Bear Stearns’ Bear Market
Penultimate scene from a hackneyed modern horror film: Hot girl and hot guy have finally put a stop to the monster/psychopath/psychopathic monster that's been after them. Sure, some of their friends died horrifically, and that's tragic, but the beast has … Read More
Penultimate scene from a hackneyed modern horror film: Hot girl and hot guy have finally put a stop to the monster/psychopath/psychopathic monster that's been after them. Sure, some of their friends died horrifically, and that's tragic, but the beast has been slain, the sun will be up soon, and they can finally take a deep breath and relax. No need to check on the fiend's corpse and make sure he's dead, let alone pay heed to the soft, ominous footsteps in the distance — the worst is clearly over.
In defense of unintentionally, comically unaware horror flick characters, they need to be more naive than any actual person realistically could be, in order to advance poorly structured, uncompelling plots. What excuse is there for the hot girl-bald guy pairings of financial broadcasters, who, witnessing one of the oldest and largest banks in America get sold in a panic for less than the Yankees paid for A-Rod, are instantly satisfied that the moment of crisis has definitely passed?
Last Friday, Bear Stearns was nominally worth $3.5 billion. On Monday, under pressure from the Federal Reserve, JPMorgan bought Bear for $250 million, nearly one billion dollars less than the ostensible value of Bear's Manhattan office. The idea is that JPMorgan is big enough to absorb the huge writedowns yet to come on worthless or near-worthless Bear Stearns securities, and that by doing so, JPMorgan can prevent Bear's meltdown from metastasizing throughout the economy.
Maybe it will work. But the fact that the Fed concluded the health of the economy depended on Bear being sold off for a risible $2 per share is hardly cause for confidence. Bear Stearns was not the only bulge bracket holding massive IOUs on dumb bets; it was just the most reckless and most vulnerable of the banks. Which is why the Fed/JPM action on Bear is anything but a bailout. Many Bear employees and shareholders are going to be wiped out by the merger. What Chairman Bernanke is hoping to achieve is a bailout of everyone else. As Clive Crook puts it:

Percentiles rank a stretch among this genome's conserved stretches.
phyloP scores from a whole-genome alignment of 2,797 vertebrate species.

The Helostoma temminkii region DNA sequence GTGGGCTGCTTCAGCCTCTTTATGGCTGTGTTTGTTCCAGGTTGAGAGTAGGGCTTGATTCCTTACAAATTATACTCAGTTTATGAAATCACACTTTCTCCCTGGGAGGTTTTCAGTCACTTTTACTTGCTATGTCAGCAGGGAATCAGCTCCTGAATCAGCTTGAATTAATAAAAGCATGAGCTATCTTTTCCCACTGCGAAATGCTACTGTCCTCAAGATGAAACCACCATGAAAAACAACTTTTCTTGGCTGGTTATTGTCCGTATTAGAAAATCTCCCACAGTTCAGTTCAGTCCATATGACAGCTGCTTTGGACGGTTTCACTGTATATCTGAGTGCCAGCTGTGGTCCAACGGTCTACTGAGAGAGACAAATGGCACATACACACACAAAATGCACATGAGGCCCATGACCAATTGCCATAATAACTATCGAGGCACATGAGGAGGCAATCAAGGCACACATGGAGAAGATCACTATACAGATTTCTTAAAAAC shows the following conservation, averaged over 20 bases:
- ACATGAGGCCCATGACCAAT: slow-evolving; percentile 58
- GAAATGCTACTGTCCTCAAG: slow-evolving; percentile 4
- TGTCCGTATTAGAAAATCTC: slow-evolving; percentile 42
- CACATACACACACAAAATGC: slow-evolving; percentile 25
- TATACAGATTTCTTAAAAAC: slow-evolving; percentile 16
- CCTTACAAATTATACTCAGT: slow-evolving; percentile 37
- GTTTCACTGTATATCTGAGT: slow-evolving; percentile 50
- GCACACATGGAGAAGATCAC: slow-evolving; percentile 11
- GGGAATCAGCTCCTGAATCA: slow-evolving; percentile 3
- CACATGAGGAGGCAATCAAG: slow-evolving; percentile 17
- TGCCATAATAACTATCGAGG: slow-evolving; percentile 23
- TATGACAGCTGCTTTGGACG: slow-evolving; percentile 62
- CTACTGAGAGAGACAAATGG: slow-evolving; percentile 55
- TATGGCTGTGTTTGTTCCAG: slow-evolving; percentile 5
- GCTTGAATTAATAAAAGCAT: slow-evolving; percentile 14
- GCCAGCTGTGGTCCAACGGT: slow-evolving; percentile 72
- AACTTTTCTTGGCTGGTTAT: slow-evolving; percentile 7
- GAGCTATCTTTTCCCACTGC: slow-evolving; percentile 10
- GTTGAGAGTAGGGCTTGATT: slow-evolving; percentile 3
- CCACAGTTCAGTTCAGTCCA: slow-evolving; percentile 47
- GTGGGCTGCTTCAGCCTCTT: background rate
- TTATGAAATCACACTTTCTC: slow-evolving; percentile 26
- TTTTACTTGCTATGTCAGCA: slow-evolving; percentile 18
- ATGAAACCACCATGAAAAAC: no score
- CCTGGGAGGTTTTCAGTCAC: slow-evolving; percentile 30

Bankruptcy would surely have recovered more value for shareholders than this give-away-–but the Fed evidently feared that closure and disposal of Bear’s assets would have jeopardized other parts of the country’s teetering financial system. Preventing that was the Fed’s overriding goal. The firm had to be acquired in a hurry, shored up, and then run, so far as counterparties were concerned, as though nothing had happened. By any measure, Bear Stearns was not that big: it was surely not “too big to fail”. Apparently, though, it was deemed too delicately interconnected to fail. One wonders how many such institutions there now are, and who will carry the burden of keeping them in business.
Crook is referring primarily to Lehman Brothers and Goldman Sachs, which face similar if not quite as pervasive exposure to credit market as Bear, and are seeing significant volatility in their stock prices in the wake of Bear's collapse.
This morning, Lehman and Goldman reported declines in first quarter income of 57 and 53 percent, respectively — a terrible performance by any objective measure. But because investors expected the losses to be even more catastrophic, the banks' share prices are rallying for the time being. So never mind that no one knows with any precision just how much worthless paper the bulge brackets are holding onto, not even their own executives. Pay no attention to the footsteps in the distance or foreboding background music.